Christine McVie and Lindsey Buckingham reunite at Rose Music Center

(l-r) Lindsey Buckingham and Christine McVie perform at Rose Music Center Aug. 8; photos: John Russo

By Tim Walker

Christine McVie, vocalist, songwriter, and keyboard player, is in what one might think would be, for her, a familiar place: sunny Los Angeles, holed up for two weeks and rehearsing for a couple of upcoming shows with her old rock band. Of course, when that “old rock band” is Fleetwood Mac, one of the most legendary supergroups in the history of recorded music, a band that has sold over 100 million albums worldwide, and one you’ve been playing with off and on since 1970, the artist’s perspective on it all might be surprising.

“We’re rehearsing for the Dodger Stadium event,” McVie says. “The whole band is here. It’s wonderful. It’s like falling off a log.”

Christine McVie and the rest of that iconic group—Lindsey Buckingham, Stevie Nicks, Mick Fleetwood, and John McVie, bass player and Christine’s ex-husband—are in rehearsals and preparing to headline the Classic West and Classic East festivals in Los Angeles and New York. With Fleetwood Mac headlining a stellar line-up featuring the Eagles, Steely Dan, Journey, Earth, Wind & Fire, and the Doobie Brothers, it would seem to be a place where a performer of McVie’s stature and experience might feel right at home. Not so, she says.

“It’s a bit of a mind twist, really,” she says in her classically understated British manner. “Touring with Lindsey and then doing the ‘Big Mac’ for two shows—we have the Los Angeles show and then another one in New York in two weeks or so. It’s that thing with the Eagles and just a huge bunch of bands—it’s very exciting, actually.”

McVie and fellow Fleetwood Mac alumnus Lindsey Buckingham are also in the middle of a 14-date national tour of their own, a tour that will bring them to Rose Music Center in Huber Heights for a performance on Tuesday, Aug. 8.

Their new album, titled (appropriately enough) Lindsey Buckingham/Christine McVie, was released on June 9 of this year and has sold well and received great reviews. It is the pair’s first album as a duo, and it also features contributions from Mick Fleetwood and John McVie. 

“It’s really quite something, coming from Lindsey and me, to the Mac, and then back to just Lindsey and me again,” McVie continues. “But I’ll tell you, I’m having an absolute ball on tour. It’s absolutely great fun—we’re playing to smaller crowds, and it’s more intimate, and Lindsey and I have a good rapport with each other, and I’m closer to the front of the stage. We start with a couple of acoustic songs with each other, and then the band kicks in and we just have a ball. It’s really great fun.”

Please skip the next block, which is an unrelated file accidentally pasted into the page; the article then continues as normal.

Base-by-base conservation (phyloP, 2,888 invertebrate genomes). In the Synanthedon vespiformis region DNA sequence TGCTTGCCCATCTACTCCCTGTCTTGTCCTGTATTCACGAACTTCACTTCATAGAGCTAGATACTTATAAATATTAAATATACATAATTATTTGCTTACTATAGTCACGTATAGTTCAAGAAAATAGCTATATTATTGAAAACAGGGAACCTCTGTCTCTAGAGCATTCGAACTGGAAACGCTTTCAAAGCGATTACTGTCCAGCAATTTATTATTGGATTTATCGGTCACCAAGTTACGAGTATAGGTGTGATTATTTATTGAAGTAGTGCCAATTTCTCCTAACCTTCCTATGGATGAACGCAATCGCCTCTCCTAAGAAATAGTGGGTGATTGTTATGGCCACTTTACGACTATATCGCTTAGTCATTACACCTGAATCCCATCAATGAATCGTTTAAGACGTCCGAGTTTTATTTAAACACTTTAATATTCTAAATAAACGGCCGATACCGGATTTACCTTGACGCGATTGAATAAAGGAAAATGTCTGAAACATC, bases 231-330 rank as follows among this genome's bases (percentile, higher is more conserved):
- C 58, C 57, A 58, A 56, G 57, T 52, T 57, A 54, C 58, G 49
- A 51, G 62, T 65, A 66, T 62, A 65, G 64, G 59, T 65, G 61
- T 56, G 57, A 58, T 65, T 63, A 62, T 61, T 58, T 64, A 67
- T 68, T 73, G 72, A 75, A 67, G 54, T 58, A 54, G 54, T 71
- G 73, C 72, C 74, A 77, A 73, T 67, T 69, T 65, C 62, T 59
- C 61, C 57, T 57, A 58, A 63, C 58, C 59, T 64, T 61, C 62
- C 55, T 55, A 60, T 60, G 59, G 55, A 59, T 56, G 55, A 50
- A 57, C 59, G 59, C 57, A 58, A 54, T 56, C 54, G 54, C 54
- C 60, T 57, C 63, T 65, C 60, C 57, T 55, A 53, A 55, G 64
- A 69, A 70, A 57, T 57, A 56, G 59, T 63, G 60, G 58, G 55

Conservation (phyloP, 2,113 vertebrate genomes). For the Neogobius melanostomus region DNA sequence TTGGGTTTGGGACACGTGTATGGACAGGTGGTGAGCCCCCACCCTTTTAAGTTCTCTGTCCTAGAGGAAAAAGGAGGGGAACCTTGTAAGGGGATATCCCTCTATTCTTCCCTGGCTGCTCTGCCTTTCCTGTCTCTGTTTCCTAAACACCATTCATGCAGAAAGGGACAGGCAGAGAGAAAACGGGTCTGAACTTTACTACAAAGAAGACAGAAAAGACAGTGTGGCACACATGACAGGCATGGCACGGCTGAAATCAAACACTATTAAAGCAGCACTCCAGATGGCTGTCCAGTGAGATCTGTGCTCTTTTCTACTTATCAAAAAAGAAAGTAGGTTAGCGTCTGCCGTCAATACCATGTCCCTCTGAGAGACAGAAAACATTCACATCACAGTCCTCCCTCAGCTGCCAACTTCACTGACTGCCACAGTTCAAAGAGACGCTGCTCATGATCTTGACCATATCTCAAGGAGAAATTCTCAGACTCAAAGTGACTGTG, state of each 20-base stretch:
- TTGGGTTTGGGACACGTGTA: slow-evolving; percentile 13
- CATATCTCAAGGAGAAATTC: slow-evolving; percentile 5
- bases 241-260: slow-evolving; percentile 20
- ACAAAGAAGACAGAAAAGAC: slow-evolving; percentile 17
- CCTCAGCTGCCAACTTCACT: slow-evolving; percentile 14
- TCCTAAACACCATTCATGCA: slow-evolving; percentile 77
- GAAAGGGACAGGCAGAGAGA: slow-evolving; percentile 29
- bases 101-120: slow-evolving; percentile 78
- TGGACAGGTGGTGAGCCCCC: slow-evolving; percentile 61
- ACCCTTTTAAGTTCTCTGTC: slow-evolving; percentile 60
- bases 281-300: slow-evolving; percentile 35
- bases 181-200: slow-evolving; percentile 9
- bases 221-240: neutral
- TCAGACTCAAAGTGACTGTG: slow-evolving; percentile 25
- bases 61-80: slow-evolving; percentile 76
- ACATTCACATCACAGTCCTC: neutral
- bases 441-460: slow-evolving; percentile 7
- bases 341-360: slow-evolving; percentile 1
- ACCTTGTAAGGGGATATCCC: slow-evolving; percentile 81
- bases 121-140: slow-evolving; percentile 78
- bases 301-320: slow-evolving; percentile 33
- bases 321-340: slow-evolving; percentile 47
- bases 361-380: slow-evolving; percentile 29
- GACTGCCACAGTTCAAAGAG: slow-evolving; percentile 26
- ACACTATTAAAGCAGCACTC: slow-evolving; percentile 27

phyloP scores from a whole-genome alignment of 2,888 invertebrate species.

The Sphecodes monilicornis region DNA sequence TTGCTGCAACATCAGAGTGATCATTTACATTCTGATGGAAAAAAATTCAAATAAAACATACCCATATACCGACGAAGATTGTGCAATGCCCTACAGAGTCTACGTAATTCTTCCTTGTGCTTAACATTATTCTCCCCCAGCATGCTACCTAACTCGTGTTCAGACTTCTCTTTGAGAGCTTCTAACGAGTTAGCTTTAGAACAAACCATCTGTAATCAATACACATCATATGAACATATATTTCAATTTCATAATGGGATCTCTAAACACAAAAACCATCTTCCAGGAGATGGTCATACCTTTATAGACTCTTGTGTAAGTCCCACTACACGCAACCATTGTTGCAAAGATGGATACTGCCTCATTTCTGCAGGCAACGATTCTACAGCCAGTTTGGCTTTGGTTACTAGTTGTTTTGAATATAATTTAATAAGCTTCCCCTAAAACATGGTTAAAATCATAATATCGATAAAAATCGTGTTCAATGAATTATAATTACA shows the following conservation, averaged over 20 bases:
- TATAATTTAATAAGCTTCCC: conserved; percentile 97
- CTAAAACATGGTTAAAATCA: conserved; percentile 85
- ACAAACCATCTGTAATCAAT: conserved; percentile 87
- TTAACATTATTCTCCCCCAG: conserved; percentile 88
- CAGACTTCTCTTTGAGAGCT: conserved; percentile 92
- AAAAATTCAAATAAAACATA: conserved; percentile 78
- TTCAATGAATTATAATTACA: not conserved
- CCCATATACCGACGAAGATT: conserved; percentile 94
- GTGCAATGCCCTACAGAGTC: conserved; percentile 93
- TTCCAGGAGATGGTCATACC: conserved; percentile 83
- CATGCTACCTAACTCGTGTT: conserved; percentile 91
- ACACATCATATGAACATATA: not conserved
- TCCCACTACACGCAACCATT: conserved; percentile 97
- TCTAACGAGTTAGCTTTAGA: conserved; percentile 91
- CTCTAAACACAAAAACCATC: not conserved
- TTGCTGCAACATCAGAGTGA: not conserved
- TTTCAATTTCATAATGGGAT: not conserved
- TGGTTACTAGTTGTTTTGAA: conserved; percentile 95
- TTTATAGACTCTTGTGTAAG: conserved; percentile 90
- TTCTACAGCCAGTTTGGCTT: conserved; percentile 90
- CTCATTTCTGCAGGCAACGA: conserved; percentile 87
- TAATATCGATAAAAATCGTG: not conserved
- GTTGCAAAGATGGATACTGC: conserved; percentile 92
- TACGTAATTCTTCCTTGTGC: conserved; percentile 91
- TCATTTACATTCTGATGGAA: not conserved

While fun, McVie says it was also a bit strange at first, being on tour without the rest of the band. “It took me a bit of getting used to,” she says. “I was a bit daunted in the beginning, because I’ve never really played with any other rhythm section except for John and Mick. Except, of course, when I was in a band called Chicken Shack, which was about 2,000 years ago.”

The duo’s album arose, ironically enough, as a result of McVie’s departure from the band she’d played with for so long. In 1998, after McVie and the other members of Fleetwood Mac were inducted into the Rock and Roll Hall of Fame, she opted to leave the group, living in semi-retirement at her English estate for several years—although she did release a solo album titled In the Meantime in 2004, the album received little promotion and sold poorly.

In 2014, however, McVie decided to reunite with her old band, and as part of that reunion she and Buckingham began working on new music, music that eventually became the pair’s new album. While some music critics have suggested the new album would have been an official Fleetwood Mac album had the band been able to coax Stevie Nicks into the studio, McVie says that’s not the case.

“It was never intended to be that,” she says. “We didn’t actually mean to even make a record. The whole reason we went in the studio was because I’d just rejoined the band, and I’d been absent for 15 years. We wanted to see if that chemistry was still there. I’d been sending Lindsey some of my demo ideas, and he’d been playing around with them in his studio, and I went to Los Angeles and within the first week it was obvious—it was apparent t0hat it was good, and we just had a blast writing and recording that first week. Then we shelved the songs, we went into rehearsals for Fleetwood Mac’s world tour, and came back when the tour was over and we said, ‘We have the makings of a duet album here. Why don’t we do it? And why haven’t we thought of doing it before?’”

McVie, a legendary vocalist and songwriter in her own right, is worth hearing no matter with whom she’s performing.

Christine McVie and Lindsey Buckingham play Tuesday, Aug. 8 at Rose Music Center, 6800 Executive Blvd. in Huber Heights. Show starts at 7 p.m., doors at 6. Tickets are $47–$98. For tickets or more information, please visit BuckinghamMcVie.com or RoseMusicCenter.com.

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Tim Walker is 51 and a writer, DJ, and local musician. He lives with his wife and their two children in Dayton, where he enjoys pizza, jazz, and black T-shirts. Reach DCP freelance writer Tim Walker at TimWalker@DaytonCityPaper.com

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